The global elite in Davos must give the world a pay rise New Statesman, Frances O’Grady (22/1/15)
New Oxfam report says half of global wealth held by the 1% The Guardian, Larry Elliott and Ed Pilkington (19/1/15)
Davos is starting to get it – inequality is the root cause of stagnation The Guardian, Larry Elliott (25/1/15)
Inequality isn’t inevitable, it’s engineered. That’s how the 1% have taken over The Guardian, Suzanne Moore (19/1/15)
Why extreme inequality hurts the rich BBC News, Robert Peston (19/1/15)
Eurozone stimulus ‘reinforces inequality’, warns Soros BBC News, Joe Miller (22/1/15)
Hot topic for the 1 percent at Davos: Inequality CNBC, Lawrence Delevingne (21/1/15)
Global inequality: The wrong yardstick The Economist (24/1/15)
A Richer World (a compendium of articles) BBC News (27/1/15)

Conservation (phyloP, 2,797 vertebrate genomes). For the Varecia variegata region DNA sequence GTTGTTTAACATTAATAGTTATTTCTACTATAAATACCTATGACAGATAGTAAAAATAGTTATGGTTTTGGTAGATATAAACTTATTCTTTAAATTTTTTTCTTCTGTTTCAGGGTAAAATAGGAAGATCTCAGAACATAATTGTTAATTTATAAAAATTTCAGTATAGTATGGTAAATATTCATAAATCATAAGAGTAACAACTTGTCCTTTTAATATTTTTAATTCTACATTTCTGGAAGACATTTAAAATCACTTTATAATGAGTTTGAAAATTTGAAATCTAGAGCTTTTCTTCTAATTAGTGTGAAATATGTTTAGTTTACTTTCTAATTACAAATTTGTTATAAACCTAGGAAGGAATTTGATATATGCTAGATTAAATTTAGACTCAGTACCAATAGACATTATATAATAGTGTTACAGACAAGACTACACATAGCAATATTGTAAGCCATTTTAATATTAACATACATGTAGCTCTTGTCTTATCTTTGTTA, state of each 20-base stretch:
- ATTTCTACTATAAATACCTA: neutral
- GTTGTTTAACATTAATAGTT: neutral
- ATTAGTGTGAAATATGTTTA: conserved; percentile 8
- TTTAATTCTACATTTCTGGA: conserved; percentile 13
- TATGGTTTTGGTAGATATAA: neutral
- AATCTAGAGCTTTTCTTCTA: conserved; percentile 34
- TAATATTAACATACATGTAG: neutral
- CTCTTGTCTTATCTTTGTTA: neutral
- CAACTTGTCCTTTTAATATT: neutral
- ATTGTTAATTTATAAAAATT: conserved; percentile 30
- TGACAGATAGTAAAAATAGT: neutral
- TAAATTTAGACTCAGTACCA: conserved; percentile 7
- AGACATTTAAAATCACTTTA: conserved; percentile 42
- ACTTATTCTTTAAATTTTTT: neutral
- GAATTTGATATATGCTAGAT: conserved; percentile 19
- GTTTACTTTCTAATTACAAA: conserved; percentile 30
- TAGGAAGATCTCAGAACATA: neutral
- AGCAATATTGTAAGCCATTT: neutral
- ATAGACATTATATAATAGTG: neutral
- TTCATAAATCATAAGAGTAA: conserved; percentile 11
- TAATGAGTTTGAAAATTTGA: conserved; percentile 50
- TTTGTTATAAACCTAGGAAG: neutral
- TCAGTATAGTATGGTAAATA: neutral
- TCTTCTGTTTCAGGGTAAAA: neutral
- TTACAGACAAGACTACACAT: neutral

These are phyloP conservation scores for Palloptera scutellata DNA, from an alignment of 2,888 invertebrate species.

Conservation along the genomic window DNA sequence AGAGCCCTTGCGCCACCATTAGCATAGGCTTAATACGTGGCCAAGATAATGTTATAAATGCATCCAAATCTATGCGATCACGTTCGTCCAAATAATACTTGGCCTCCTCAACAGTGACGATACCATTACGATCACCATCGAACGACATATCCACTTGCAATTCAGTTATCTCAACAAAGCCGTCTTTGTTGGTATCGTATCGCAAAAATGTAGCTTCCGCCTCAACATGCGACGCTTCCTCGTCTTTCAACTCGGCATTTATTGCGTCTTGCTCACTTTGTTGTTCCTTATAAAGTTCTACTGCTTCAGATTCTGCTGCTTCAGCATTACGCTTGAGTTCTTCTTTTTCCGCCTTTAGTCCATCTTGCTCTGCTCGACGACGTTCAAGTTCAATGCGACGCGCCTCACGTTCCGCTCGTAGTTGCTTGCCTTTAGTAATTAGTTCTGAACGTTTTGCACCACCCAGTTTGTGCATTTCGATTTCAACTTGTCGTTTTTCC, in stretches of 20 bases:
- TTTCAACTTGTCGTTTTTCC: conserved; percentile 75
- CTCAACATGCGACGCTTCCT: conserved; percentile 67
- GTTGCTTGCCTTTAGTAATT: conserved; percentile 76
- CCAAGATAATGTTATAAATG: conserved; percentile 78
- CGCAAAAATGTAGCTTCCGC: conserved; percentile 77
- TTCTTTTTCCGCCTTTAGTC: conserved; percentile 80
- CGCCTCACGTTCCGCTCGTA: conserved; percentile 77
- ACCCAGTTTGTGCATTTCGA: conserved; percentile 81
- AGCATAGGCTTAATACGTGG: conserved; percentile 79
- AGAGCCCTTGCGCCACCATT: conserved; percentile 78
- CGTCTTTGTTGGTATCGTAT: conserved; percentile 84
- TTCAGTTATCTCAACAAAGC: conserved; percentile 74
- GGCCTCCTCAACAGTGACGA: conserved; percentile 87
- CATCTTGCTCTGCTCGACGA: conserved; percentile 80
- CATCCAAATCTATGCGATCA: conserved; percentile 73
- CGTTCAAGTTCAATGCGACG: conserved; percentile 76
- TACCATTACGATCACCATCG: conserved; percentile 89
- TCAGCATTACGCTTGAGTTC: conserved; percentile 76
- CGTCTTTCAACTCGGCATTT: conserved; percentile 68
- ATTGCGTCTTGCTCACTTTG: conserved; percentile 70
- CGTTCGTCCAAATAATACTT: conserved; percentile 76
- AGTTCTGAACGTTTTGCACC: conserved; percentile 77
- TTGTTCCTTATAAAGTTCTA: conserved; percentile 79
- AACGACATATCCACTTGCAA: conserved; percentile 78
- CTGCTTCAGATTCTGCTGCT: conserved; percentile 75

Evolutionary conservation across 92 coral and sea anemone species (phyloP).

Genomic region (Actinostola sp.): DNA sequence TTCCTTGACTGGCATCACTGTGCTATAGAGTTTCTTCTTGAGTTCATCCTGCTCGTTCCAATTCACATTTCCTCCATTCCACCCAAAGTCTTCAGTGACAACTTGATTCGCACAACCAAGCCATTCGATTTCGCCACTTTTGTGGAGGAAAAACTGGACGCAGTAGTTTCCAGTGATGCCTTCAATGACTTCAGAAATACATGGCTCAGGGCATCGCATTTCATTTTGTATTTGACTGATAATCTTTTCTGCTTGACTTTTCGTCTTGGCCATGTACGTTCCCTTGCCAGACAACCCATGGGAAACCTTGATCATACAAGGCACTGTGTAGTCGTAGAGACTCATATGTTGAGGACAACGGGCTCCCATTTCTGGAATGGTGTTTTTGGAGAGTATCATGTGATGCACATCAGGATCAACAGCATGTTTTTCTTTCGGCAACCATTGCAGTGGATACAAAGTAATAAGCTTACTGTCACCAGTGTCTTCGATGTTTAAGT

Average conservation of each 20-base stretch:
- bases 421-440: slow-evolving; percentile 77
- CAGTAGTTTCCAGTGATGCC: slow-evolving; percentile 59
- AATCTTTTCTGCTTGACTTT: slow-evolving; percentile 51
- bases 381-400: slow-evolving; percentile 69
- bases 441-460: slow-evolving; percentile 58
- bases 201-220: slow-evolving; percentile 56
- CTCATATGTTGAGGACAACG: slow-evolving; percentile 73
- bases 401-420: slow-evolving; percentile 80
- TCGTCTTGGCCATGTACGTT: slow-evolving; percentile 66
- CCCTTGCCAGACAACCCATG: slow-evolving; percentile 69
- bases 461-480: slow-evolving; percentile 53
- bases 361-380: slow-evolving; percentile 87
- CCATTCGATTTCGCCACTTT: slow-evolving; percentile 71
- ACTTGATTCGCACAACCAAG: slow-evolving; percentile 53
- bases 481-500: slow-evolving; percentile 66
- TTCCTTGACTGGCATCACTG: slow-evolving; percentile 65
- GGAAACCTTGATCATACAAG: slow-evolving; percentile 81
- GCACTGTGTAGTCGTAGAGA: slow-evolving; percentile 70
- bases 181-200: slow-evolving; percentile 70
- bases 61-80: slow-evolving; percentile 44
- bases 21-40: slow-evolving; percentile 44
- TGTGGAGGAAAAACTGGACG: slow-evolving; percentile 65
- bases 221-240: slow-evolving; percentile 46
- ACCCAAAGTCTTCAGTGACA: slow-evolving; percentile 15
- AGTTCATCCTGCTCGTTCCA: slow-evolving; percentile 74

Data
OECD Income Distribution Database: Gini, poverty, income, Methods and Concepts OECD
The effects of taxes and benefits on household income ONS

Questions

  1. Why has inequality increased in most countries in recent years?
  2. For what reasons might it be difficult to measure the distribution of wealth?
  3. Which gives a better indication of differences in living standards: the distribution of wealth or the distribution of income?
  4. Discuss the benefits and costs of using the tax system to redistribute (a) income and (b) wealth from rich to poor
  5. Go through each of the seven policies advocated by Oxfam and consider how practical they are and what possible objections to them might be raised by political leaders.
  6. Why is tax avoidance/tax evasion by multinational companies difficult to tackle?
  7. Does universal access to education provide the key to reducing income inequality within and between countries?